The Barking Food Forest Project has got off to a flying start. After several hurdles including underground scans, lockdowns and more, we finally got to start on site gardening sessions in August of 2021. The community got the ball rolling, preparing the site and building wooden planters to grow vegetables.
By September, school was back in and students of all ages began to get involved with weekly gardening sessions. All the way from toddlers at LEYF Nursery to secondary students at Riverside School, the younger members of the community jumped head first into all the gardening tasks.
There’s been a lovely symbiotic process, where the different groups attending the garden at separate times have been working towards a shared vision. A great example was our first batch of veggie planters. The community (residents) built the planters and got them filled up with compost, ready for planting. Then the nursery and primary groups planted them up with veggies. The secondary students and the community groups helped later on with weeding and mulching, creating a cosy blanket of grass cuttings – to help keep the young plants insulated and hydrated over winter.
Saturdays have been lots of fun and an opportunity for all the different groups to work on the garden together. We have a few junior gardeners who come with their nursery/primary group on a Tuesday and then come with their family on a Saturday.
It’s a been a whirlwind of a first season. Although, we started towards the end of the growing season, we’ve got a lot done.
Resident and student gardeners have planted a hedgerow to attract birds and wildlife and created a pond – which is happily getting filled by the winter rains. We also planted many shrubs, flowers and young trees, which are all creating a real sense of the Food Forest that we have envisioned together.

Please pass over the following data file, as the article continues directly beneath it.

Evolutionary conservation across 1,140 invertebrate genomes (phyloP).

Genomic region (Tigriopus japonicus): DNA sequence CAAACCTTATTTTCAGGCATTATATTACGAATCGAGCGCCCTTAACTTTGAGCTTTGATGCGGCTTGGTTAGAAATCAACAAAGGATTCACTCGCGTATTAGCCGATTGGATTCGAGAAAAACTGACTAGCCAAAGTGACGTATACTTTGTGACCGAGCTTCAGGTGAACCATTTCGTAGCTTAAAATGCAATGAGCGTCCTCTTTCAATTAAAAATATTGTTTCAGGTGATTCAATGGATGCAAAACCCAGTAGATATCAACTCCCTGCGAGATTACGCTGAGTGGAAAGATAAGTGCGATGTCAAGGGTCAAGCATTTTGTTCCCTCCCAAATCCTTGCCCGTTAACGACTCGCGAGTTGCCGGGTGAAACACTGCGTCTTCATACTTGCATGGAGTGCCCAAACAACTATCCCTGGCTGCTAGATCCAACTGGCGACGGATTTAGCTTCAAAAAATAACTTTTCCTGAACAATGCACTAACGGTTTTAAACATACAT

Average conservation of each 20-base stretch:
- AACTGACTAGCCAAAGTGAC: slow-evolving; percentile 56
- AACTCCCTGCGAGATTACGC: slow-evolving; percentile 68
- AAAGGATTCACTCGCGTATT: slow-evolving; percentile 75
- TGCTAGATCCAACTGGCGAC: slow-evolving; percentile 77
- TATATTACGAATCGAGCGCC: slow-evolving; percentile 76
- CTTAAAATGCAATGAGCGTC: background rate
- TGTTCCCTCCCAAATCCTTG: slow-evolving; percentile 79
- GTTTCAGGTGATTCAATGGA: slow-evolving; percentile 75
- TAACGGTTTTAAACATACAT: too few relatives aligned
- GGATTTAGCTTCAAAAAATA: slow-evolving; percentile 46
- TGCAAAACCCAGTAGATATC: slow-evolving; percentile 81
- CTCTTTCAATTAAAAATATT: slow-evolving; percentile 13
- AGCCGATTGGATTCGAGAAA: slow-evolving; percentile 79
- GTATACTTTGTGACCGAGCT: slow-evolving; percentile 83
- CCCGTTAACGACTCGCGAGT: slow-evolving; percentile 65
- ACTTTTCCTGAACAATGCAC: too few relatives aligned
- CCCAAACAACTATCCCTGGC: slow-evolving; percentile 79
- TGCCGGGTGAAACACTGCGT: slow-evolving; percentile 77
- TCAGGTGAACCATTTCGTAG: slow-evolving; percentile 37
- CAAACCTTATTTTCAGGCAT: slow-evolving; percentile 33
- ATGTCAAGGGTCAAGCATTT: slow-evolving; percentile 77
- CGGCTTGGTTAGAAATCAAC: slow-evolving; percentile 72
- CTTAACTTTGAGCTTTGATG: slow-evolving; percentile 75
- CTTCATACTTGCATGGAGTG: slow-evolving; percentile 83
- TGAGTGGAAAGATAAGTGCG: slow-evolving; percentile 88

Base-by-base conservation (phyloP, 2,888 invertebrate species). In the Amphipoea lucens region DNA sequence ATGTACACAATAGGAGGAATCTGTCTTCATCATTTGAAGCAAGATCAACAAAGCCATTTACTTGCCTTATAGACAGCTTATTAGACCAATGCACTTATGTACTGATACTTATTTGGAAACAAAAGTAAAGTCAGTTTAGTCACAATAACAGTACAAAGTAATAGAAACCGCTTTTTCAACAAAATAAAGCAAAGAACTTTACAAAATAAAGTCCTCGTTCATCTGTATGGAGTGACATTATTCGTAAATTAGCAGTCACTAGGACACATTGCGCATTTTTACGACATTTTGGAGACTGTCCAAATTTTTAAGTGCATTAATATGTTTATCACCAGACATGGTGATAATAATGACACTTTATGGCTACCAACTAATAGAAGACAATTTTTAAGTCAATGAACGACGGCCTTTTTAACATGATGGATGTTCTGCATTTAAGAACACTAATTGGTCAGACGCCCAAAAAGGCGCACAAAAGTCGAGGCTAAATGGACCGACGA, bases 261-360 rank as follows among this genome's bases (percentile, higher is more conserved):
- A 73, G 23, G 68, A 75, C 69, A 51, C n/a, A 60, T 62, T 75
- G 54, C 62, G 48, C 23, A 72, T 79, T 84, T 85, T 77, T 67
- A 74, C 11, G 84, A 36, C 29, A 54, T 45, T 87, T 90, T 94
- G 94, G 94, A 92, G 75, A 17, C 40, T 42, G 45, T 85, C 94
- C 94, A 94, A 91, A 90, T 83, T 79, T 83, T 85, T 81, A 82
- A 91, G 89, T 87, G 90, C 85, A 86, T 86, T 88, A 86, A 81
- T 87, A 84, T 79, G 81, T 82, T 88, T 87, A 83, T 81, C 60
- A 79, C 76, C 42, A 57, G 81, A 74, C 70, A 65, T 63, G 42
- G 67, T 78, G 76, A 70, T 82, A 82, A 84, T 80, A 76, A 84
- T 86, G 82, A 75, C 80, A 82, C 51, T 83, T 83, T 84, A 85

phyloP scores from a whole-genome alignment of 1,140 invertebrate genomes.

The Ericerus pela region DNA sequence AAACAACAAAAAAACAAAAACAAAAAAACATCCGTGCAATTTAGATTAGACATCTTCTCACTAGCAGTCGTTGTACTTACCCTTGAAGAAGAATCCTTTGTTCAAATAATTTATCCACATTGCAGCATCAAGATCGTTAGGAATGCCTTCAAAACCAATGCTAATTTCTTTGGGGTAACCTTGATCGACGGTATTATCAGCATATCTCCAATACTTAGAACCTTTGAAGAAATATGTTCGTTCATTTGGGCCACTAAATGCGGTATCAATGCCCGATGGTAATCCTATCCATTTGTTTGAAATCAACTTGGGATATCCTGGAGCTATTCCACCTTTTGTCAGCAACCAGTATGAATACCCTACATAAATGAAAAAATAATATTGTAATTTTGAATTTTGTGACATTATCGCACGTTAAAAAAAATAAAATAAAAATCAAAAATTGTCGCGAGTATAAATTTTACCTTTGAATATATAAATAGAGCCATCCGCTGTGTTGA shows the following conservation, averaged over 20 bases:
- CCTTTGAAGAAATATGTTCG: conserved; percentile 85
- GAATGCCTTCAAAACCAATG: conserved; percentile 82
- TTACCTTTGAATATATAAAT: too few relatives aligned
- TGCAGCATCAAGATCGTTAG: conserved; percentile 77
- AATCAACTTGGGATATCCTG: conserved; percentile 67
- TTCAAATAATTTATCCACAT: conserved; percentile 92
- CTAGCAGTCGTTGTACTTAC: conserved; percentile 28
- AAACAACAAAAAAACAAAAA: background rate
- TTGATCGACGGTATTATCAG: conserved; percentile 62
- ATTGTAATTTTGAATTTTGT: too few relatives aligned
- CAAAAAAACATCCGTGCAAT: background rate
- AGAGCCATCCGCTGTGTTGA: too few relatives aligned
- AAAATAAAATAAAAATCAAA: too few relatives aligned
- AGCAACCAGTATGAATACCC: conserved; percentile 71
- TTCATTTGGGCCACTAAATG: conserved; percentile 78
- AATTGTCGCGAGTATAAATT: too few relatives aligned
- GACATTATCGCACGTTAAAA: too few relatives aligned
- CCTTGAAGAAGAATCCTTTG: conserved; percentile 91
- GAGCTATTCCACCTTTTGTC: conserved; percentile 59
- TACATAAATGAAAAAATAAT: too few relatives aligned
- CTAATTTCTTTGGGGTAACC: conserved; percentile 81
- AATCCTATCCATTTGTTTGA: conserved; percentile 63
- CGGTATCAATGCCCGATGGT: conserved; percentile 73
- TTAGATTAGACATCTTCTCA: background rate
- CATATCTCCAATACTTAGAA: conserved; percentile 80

Barking Food Forest has had a couple of great events this year. Both the Pumpkin Party and the Diwali celebration had a great turn out. Residents and also neighbours from further afield in Barking and Dagenham got together to garden, celebrate and meet other like minded folks from the area. The kids had a blast playing games and doing seasonal arts and crafts. Some of the residents even brought delicious home made food to share with the community. Nothing brings people together like enjoying tasty food, in future we look forward to sharing the goods that we grow together as well.
In November, we celebrated a major win: the Mayor of London Climate Kick Start awarded Barking Food Forest and Riverside Bridge School £10K to create a Rainwater Harvesting System. The Bridge School Kitchen and Barking Food Forest, will each have a system to capture rainwater and use it for watering the garden. What’s more, it will include a solar powered automatic watering system, so that the school plants thrive even during the long hot summer holidays.
Students from Riverside Bridge and Riverside Secondary school also got to meet Mayor Sadiq Khan at an exciting award ceremony in central London. They were inspired to hear of some of the other projects by schools in London and the Mayor’s ambitious goals for nature and wellbeing in the capital. Best of all the students were recognised and celebrated for being champions of positive environmental change that will benefit all London’s residents, wildlife and ecology.
Barking Food Forest is currently taking a break for the winter and will reopen in March for our first full growing year!
We’re also using the winter break to move forward with planning applications for our proposed structure and other plans. The next year should see some major changes to the garden site, so watch this space! Better yet come along and get involved.
Community Gardening sessions are open to all and run on Tuesdays & Saturdays from 10am-12pm. The garden will reopen in mid-March.
Permaculture Designer & TWCP Steering Group Member
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